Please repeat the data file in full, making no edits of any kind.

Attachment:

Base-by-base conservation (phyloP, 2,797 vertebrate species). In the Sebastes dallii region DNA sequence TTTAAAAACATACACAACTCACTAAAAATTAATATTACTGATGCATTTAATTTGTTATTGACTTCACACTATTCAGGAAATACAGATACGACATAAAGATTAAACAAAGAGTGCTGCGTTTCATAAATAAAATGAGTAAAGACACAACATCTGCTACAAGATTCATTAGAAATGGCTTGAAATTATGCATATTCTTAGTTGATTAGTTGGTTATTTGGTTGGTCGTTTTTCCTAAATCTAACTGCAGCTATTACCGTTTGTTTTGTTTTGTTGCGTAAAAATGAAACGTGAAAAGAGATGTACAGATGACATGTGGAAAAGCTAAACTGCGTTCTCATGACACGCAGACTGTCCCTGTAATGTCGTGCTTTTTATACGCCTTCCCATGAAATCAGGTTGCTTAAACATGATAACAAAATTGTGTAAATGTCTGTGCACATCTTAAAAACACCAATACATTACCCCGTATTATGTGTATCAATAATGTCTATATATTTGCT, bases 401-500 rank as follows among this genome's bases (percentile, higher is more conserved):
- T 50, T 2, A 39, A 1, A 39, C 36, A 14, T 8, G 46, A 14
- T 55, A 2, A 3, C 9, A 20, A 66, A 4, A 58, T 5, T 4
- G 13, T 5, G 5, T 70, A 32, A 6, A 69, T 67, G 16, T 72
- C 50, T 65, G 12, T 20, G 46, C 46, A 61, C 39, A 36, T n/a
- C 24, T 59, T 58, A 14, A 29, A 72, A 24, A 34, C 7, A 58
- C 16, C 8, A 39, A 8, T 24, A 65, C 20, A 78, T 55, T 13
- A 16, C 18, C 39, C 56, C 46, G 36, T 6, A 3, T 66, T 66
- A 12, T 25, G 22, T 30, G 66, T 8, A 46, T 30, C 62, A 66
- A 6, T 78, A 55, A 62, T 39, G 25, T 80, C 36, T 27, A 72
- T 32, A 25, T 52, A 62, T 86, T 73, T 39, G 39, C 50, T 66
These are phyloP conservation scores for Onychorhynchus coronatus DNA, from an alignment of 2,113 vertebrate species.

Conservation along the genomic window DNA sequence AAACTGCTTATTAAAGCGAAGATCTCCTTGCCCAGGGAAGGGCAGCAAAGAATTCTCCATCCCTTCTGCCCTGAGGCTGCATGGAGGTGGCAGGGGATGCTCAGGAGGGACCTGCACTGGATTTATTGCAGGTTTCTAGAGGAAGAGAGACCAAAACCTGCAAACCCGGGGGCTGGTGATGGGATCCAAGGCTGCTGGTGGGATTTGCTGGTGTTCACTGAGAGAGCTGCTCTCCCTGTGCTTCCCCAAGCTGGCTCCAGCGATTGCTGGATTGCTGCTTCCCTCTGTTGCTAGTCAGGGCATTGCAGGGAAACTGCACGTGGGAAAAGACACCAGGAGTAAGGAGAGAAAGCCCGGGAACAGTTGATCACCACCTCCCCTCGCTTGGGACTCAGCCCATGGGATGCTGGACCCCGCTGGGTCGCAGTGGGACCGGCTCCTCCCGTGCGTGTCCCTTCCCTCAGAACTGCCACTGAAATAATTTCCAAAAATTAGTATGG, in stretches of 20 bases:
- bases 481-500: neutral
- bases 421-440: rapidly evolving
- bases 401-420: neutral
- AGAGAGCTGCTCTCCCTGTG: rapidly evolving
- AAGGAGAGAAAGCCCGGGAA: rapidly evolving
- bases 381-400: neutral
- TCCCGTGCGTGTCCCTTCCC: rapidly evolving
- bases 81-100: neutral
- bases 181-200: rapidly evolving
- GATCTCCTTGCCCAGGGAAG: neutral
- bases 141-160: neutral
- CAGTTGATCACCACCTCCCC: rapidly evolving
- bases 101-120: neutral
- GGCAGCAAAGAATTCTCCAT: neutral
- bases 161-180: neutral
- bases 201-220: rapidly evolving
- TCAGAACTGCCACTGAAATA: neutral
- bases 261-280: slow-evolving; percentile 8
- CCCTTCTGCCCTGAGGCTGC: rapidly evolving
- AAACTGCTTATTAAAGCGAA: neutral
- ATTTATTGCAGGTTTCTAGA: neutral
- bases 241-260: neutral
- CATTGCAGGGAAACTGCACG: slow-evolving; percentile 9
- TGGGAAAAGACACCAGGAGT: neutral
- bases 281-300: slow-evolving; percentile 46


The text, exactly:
Base-by-base conservation (phyloP, 2,797 vertebrate species). In the Sebastes dallii region DNA sequence TTTAAAAACATACACAACTCACTAAAAATTAATATTACTGATGCATTTAATTTGTTATTGACTTCACACTATTCAGGAAATACAGATACGACATAAAGATTAAACAAAGAGTGCTGCGTTTCATAAATAAAATGAGTAAAGACACAACATCTGCTACAAGATTCATTAGAAATGGCTTGAAATTATGCATATTCTTAGTTGATTAGTTGGTTATTTGGTTGGTCGTTTTTCCTAAATCTAACTGCAGCTATTACCGTTTGTTTTGTTTTGTTGCGTAAAAATGAAACGTGAAAAGAGATGTACAGATGACATGTGGAAAAGCTAAACTGCGTTCTCATGACACGCAGACTGTCCCTGTAATGTCGTGCTTTTTATACGCCTTCCCATGAAATCAGGTTGCTTAAACATGATAACAAAATTGTGTAAATGTCTGTGCACATCTTAAAAACACCAATACATTACCCCGTATTATGTGTATCAATAATGTCTATATATTTGCT, bases 401-500 rank as follows among this genome's bases (percentile, higher is more conserved):
- T 50, T 2, A 39, A 1, A 39, C 36, A 14, T 8, G 46, A 14
- T 55, A 2, A 3, C 9, A 20, A 66, A 4, A 58, T 5, T 4
- G 13, T 5, G 5, T 70, A 32, A 6, A 69, T 67, G 16, T 72
- C 50, T 65, G 12, T 20, G 46, C 46, A 61, C 39, A 36, T n/a
- C 24, T 59, T 58, A 14, A 29, A 72, A 24, A 34, C 7, A 58
- C 16, C 8, A 39, A 8, T 24, A 65, C 20, A 78, T 55, T 13
- A 16, C 18, C 39, C 56, C 46, G 36, T 6, A 3, T 66, T 66
- A 12, T 25, G 22, T 30, G 66, T 8, A 46, T 30, C 62, A 66
- A 6, T 78, A 55, A 62, T 39, G 25, T 80, C 36, T 27, A 72
- T 32, A 25, T 52, A 62, T 86, T 73, T 39, G 39, C 50, T 66
These are phyloP conservation scores for Onychorhynchus coronatus DNA, from an alignment of 2,113 vertebrate species.

Conservation along the genomic window DNA sequence AAACTGCTTATTAAAGCGAAGATCTCCTTGCCCAGGGAAGGGCAGCAAAGAATTCTCCATCCCTTCTGCCCTGAGGCTGCATGGAGGTGGCAGGGGATGCTCAGGAGGGACCTGCACTGGATTTATTGCAGGTTTCTAGAGGAAGAGAGACCAAAACCTGCAAACCCGGGGGCTGGTGATGGGATCCAAGGCTGCTGGTGGGATTTGCTGGTGTTCACTGAGAGAGCTGCTCTCCCTGTGCTTCCCCAAGCTGGCTCCAGCGATTGCTGGATTGCTGCTTCCCTCTGTTGCTAGTCAGGGCATTGCAGGGAAACTGCACGTGGGAAAAGACACCAGGAGTAAGGAGAGAAAGCCCGGGAACAGTTGATCACCACCTCCCCTCGCTTGGGACTCAGCCCATGGGATGCTGGACCCCGCTGGGTCGCAGTGGGACCGGCTCCTCCCGTGCGTGTCCCTTCCCTCAGAACTGCCACTGAAATAATTTCCAAAAATTAGTATGG, in stretches of 20 bases:
- bases 481-500: neutral
- bases 421-440: rapidly evolving
- bases 401-420: neutral
- AGAGAGCTGCTCTCCCTGTG: rapidly evolving
- AAGGAGAGAAAGCCCGGGAA: rapidly evolving
- bases 381-400: neutral
- TCCCGTGCGTGTCCCTTCCC: rapidly evolving
- bases 81-100: neutral
- bases 181-200: rapidly evolving
- GATCTCCTTGCCCAGGGAAG: neutral
- bases 141-160: neutral
- CAGTTGATCACCACCTCCCC: rapidly evolving
- bases 101-120: neutral
- GGCAGCAAAGAATTCTCCAT: neutral
- bases 161-180: neutral
- bases 201-220: rapidly evolving
- TCAGAACTGCCACTGAAATA: neutral
- bases 261-280: slow-evolving; percentile 8
- CCCTTCTGCCCTGAGGCTGC: rapidly evolving
- AAACTGCTTATTAAAGCGAA: neutral
- ATTTATTGCAGGTTTCTAGA: neutral
- bases 241-260: neutral
- CATTGCAGGGAAACTGCACG: slow-evolving; percentile 9
- TGGGAAAAGACACCAGGAGT: neutral
- bases 281-300: slow-evolving; percentile 46